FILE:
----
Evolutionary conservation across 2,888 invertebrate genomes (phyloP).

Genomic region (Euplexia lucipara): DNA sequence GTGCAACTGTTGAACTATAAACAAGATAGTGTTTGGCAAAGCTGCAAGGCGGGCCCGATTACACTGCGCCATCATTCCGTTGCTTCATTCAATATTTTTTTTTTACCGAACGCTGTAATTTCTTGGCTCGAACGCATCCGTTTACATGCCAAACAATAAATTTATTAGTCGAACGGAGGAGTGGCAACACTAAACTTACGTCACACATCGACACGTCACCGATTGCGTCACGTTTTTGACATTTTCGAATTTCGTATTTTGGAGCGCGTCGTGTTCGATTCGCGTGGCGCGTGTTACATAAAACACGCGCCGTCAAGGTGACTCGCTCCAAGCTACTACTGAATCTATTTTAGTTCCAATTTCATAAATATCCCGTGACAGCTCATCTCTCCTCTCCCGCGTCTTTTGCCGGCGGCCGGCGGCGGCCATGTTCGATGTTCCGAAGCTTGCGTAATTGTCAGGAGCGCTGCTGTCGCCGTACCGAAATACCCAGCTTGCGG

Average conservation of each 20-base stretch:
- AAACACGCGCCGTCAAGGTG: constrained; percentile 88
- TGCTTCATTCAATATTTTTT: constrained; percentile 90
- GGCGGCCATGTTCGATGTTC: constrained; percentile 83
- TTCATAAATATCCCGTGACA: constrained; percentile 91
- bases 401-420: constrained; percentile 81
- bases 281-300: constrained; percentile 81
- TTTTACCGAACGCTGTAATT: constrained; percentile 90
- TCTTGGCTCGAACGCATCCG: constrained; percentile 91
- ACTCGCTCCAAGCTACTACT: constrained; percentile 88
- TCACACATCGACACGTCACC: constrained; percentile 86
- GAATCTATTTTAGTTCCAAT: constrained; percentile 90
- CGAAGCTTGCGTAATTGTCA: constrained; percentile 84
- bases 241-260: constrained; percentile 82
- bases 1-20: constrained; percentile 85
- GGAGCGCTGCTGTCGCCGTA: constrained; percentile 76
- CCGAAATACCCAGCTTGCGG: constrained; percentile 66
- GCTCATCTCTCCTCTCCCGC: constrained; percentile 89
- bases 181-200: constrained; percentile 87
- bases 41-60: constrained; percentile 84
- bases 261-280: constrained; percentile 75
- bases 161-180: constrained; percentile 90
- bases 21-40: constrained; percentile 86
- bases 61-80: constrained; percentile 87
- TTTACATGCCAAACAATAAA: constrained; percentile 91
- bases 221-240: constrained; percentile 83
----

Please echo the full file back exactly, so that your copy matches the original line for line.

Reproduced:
Evolutionary conservation across 2,888 invertebrate genomes (phyloP).

Genomic region (Euplexia lucipara): DNA sequence GTGCAACTGTTGAACTATAAACAAGATAGTGTTTGGCAAAGCTGCAAGGCGGGCCCGATTACACTGCGCCATCATTCCGTTGCTTCATTCAATATTTTTTTTTTACCGAACGCTGTAATTTCTTGGCTCGAACGCATCCGTTTACATGCCAAACAATAAATTTATTAGTCGAACGGAGGAGTGGCAACACTAAACTTACGTCACACATCGACACGTCACCGATTGCGTCACGTTTTTGACATTTTCGAATTTCGTATTTTGGAGCGCGTCGTGTTCGATTCGCGTGGCGCGTGTTACATAAAACACGCGCCGTCAAGGTGACTCGCTCCAAGCTACTACTGAATCTATTTTAGTTCCAATTTCATAAATATCCCGTGACAGCTCATCTCTCCTCTCCCGCGTCTTTTGCCGGCGGCCGGCGGCGGCCATGTTCGATGTTCCGAAGCTTGCGTAATTGTCAGGAGCGCTGCTGTCGCCGTACCGAAATACCCAGCTTGCGG

Average conservation of each 20-base stretch:
- AAACACGCGCCGTCAAGGTG: constrained; percentile 88
- TGCTTCATTCAATATTTTTT: constrained; percentile 90
- GGCGGCCATGTTCGATGTTC: constrained; percentile 83
- TTCATAAATATCCCGTGACA: constrained; percentile 91
- bases 401-420: constrained; percentile 81
- bases 281-300: constrained; percentile 81
- TTTTACCGAACGCTGTAATT: constrained; percentile 90
- TCTTGGCTCGAACGCATCCG: constrained; percentile 91
- ACTCGCTCCAAGCTACTACT: constrained; percentile 88
- TCACACATCGACACGTCACC: constrained; percentile 86
- GAATCTATTTTAGTTCCAAT: constrained; percentile 90
- CGAAGCTTGCGTAATTGTCA: constrained; percentile 84
- bases 241-260: constrained; percentile 82
- bases 1-20: constrained; percentile 85
- GGAGCGCTGCTGTCGCCGTA: constrained; percentile 76
- CCGAAATACCCAGCTTGCGG: constrained; percentile 66
- GCTCATCTCTCCTCTCCCGC: constrained; percentile 89
- bases 181-200: constrained; percentile 87
- bases 41-60: constrained; percentile 84
- bases 261-280: constrained; percentile 75
- bases 161-180: constrained; percentile 90
- bases 21-40: constrained; percentile 86
- bases 61-80: constrained; percentile 87
- TTTACATGCCAAACAATAAA: constrained; percentile 91
- bases 221-240: constrained; percentile 83